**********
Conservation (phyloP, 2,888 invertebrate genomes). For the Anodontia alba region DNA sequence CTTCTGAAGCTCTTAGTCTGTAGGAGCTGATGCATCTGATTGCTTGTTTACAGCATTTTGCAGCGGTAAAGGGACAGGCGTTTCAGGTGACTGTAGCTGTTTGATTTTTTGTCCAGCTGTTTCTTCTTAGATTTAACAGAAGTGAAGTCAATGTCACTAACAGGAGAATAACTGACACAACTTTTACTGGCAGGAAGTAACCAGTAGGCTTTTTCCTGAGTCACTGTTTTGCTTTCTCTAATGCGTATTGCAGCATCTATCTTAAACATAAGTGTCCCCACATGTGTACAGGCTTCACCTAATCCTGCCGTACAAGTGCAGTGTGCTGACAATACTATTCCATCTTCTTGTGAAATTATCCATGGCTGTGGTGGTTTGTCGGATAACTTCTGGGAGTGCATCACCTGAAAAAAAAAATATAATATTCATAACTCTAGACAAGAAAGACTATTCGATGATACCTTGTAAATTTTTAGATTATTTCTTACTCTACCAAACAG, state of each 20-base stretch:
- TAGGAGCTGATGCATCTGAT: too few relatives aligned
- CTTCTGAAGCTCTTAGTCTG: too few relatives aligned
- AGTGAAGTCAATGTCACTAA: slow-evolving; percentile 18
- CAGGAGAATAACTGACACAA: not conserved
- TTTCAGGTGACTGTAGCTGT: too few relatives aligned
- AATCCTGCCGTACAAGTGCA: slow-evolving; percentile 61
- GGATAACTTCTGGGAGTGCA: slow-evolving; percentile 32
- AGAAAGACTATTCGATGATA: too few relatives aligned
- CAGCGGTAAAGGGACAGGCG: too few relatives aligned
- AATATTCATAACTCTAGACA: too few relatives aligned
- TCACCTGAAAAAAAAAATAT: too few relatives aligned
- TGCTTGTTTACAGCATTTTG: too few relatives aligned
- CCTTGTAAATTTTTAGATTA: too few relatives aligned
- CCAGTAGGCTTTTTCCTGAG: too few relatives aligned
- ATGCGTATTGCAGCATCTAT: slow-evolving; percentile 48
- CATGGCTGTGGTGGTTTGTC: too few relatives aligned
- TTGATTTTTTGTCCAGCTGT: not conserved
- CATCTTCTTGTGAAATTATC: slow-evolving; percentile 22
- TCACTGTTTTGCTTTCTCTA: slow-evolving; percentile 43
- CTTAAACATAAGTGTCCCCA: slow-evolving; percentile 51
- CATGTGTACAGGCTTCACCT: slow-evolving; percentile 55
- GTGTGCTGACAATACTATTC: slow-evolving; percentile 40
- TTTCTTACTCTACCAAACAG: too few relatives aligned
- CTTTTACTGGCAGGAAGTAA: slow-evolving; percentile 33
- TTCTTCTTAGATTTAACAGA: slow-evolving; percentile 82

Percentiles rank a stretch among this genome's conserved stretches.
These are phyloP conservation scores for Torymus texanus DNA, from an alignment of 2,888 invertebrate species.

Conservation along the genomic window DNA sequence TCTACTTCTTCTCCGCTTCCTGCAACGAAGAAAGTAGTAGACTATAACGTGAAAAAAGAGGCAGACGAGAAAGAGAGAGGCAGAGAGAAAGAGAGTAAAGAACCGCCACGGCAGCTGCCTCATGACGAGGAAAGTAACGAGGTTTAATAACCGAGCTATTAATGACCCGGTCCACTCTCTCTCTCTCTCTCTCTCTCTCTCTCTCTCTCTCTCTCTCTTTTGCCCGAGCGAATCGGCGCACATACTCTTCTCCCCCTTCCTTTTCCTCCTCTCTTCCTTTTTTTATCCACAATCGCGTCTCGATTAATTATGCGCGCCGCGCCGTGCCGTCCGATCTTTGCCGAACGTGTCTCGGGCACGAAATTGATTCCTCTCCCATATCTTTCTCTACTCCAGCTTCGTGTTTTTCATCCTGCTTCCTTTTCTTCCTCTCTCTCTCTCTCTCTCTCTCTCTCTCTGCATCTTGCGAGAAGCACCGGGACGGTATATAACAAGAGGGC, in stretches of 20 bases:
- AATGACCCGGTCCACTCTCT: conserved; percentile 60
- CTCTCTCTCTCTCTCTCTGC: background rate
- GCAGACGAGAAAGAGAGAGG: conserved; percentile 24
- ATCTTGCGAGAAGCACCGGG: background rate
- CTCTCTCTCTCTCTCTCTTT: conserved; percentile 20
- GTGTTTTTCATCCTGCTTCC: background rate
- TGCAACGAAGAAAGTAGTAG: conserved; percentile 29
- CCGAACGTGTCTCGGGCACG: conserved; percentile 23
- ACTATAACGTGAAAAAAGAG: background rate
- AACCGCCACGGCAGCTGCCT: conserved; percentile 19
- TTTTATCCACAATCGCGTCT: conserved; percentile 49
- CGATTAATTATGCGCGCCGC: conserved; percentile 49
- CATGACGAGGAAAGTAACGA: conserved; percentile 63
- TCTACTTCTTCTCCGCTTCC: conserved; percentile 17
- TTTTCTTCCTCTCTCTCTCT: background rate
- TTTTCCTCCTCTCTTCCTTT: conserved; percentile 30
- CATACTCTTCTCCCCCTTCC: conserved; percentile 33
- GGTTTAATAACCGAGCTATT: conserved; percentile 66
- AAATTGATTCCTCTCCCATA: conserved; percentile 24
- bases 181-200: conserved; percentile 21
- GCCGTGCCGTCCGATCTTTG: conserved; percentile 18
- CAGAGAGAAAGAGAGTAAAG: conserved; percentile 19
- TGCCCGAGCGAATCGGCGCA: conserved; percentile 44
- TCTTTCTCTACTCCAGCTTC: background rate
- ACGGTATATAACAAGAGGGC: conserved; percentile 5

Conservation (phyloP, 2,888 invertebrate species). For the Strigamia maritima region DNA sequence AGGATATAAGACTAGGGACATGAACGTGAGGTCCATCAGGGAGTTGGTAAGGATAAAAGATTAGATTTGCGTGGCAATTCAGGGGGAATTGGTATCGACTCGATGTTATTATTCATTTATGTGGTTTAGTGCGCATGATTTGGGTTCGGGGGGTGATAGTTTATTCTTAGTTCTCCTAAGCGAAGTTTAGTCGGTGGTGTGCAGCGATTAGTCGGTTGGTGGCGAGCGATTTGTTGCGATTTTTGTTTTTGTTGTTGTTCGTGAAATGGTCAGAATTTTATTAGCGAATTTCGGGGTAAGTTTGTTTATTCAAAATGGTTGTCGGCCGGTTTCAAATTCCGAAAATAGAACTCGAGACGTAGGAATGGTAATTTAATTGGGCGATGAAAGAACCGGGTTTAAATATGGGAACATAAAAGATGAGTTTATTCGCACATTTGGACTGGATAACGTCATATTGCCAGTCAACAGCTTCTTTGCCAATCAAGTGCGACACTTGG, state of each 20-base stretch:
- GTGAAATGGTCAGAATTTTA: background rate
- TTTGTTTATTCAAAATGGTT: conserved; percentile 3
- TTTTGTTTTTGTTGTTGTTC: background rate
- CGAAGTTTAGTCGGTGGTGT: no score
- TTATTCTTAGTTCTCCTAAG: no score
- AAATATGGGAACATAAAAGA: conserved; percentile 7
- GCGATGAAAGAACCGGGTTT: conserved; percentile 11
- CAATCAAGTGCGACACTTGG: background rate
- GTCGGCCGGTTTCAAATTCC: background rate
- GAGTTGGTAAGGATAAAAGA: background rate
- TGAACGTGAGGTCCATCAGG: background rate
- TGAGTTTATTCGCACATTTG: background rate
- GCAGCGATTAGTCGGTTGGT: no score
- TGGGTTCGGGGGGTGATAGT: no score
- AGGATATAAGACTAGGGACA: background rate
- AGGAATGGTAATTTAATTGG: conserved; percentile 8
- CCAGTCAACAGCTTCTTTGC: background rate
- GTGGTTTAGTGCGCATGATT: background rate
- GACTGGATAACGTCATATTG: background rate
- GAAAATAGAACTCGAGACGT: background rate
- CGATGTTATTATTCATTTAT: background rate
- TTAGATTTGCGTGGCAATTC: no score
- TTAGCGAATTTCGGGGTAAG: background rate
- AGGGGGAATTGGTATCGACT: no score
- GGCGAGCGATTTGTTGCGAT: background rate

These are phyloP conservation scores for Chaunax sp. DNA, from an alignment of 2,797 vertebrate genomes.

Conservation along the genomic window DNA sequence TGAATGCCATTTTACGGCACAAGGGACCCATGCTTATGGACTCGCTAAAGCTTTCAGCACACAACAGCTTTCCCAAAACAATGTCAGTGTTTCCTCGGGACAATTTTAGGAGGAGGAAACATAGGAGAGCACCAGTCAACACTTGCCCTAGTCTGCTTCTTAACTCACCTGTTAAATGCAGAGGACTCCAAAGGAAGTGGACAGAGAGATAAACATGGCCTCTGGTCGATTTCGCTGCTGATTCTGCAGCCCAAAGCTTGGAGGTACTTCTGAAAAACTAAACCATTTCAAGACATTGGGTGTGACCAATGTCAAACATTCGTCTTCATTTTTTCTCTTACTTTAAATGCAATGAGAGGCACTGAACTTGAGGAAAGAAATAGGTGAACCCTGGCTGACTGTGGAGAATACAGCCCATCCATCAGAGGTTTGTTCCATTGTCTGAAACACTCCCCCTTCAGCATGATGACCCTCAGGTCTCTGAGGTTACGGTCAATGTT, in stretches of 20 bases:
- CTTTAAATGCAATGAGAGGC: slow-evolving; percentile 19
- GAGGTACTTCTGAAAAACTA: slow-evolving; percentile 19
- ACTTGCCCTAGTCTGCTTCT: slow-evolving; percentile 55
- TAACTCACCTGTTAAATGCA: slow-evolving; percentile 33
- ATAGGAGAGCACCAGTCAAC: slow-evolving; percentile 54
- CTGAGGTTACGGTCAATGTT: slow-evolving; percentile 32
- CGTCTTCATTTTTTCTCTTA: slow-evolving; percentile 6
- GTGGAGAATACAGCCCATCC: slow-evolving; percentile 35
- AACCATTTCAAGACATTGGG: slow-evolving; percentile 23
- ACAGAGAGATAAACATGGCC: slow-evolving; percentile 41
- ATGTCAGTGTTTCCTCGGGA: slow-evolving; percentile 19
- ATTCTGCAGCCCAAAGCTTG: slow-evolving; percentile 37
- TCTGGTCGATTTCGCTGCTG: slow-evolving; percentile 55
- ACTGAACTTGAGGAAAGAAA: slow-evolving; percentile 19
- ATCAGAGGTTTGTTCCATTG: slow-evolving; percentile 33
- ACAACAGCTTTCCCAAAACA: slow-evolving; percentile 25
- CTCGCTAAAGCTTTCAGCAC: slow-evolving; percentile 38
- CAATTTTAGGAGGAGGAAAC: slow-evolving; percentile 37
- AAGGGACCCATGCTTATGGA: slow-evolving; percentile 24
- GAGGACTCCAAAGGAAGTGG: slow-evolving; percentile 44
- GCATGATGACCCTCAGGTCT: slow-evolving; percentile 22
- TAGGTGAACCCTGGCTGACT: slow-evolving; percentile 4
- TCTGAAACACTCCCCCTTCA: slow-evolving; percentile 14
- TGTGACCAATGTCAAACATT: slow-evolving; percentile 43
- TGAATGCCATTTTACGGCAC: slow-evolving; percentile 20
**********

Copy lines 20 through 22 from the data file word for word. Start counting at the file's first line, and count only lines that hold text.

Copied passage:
- TCACTGTTTTGCTTTCTCTA: slow-evolving; percentile 43
- CTTAAACATAAGTGTCCCCA: slow-evolving; percentile 51
- CATGTGTACAGGCTTCACCT: slow-evolving; percentile 55